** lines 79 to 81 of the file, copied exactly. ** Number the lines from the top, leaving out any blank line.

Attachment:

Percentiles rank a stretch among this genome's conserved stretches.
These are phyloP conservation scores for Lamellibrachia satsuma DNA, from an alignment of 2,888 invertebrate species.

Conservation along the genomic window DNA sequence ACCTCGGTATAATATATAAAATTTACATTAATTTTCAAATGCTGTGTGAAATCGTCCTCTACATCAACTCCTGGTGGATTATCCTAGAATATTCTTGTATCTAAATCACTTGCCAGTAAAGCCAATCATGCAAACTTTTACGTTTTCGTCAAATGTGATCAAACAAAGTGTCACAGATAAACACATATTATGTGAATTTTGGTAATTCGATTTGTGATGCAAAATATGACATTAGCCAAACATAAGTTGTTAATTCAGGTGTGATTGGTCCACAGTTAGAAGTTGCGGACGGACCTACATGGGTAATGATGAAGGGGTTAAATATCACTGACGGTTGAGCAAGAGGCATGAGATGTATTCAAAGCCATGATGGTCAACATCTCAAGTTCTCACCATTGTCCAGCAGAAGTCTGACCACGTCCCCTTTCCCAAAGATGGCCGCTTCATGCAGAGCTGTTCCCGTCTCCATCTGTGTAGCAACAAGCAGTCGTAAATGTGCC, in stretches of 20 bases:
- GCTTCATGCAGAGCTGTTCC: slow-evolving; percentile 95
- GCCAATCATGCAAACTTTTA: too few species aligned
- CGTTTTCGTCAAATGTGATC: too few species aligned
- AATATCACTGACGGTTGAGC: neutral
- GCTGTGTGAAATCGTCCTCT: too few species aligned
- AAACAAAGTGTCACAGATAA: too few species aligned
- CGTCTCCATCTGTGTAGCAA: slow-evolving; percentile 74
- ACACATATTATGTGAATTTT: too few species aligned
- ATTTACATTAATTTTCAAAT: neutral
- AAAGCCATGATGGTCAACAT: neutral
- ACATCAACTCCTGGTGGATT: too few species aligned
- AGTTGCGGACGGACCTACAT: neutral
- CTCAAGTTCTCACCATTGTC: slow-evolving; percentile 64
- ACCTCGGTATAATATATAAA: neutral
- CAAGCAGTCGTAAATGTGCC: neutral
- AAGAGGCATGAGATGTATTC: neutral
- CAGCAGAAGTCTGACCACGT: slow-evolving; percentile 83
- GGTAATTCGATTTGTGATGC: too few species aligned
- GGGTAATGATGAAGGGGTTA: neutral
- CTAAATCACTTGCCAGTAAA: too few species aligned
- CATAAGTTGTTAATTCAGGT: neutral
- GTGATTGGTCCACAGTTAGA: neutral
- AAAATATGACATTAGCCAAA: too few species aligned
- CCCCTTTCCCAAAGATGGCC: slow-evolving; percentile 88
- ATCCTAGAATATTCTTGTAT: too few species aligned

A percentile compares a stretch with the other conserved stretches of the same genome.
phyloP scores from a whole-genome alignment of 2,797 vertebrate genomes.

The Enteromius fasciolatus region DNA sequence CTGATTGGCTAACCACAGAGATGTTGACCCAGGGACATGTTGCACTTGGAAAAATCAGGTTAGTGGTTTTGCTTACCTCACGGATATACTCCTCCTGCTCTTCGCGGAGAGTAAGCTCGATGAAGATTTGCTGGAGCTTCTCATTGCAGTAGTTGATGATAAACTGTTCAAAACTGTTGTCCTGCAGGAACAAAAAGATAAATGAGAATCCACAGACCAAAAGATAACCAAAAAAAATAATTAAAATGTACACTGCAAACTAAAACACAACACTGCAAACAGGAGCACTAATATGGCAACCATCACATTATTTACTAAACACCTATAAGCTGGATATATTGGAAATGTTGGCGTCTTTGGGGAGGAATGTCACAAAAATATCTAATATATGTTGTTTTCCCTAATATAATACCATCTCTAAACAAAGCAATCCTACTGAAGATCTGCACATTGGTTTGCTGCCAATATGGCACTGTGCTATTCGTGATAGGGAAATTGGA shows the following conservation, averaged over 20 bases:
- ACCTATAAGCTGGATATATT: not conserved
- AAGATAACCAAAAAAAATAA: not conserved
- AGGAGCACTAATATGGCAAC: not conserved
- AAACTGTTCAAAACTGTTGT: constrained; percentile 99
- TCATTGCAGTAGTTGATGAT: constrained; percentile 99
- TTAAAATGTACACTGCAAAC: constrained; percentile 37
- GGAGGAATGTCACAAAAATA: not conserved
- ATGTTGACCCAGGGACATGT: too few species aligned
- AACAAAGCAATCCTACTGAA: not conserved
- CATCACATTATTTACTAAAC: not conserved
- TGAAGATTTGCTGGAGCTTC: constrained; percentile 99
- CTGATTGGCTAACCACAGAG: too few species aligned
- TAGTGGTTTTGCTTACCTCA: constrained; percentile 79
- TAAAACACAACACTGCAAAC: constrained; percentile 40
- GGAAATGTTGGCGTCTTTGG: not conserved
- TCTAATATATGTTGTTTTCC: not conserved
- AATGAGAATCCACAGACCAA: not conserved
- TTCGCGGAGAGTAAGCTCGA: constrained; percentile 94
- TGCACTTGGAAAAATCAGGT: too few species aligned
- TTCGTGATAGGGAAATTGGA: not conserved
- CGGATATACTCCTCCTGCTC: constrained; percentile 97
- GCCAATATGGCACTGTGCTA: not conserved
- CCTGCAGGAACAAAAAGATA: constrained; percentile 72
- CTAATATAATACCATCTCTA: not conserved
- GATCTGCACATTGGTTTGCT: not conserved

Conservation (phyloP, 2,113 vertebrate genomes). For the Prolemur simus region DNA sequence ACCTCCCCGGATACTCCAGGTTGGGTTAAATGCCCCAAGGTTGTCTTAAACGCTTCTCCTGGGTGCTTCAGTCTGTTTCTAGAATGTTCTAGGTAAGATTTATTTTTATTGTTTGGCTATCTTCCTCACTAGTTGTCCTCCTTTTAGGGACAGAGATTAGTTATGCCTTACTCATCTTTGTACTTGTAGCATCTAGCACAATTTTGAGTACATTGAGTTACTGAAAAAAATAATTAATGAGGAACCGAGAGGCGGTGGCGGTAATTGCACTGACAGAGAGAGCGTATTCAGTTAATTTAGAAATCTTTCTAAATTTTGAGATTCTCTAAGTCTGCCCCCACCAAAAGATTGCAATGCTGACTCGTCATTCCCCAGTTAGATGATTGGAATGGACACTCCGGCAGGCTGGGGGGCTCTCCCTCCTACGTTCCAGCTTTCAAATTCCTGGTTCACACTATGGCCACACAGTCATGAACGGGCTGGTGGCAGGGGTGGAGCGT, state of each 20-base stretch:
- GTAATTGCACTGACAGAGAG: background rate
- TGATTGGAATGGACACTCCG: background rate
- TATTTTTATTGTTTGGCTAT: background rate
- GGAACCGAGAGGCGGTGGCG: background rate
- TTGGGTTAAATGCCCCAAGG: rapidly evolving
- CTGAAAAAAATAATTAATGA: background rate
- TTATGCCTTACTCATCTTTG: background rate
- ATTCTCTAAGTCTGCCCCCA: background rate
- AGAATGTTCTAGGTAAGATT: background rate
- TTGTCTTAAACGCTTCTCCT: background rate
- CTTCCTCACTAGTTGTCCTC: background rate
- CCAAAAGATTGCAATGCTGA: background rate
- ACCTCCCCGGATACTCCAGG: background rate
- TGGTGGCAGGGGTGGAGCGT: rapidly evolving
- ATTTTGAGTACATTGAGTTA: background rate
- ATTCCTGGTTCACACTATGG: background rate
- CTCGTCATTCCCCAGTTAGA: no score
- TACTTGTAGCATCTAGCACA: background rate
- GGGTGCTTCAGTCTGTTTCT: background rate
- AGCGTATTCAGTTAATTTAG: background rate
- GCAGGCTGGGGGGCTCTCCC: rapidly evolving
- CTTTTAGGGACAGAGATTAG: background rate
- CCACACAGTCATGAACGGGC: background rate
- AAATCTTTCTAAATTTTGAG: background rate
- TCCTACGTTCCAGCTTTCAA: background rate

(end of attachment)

- CTTTTAGGGACAGAGATTAG: background rate
- CCACACAGTCATGAACGGGC: background rate
- AAATCTTTCTAAATTTTGAG: background rate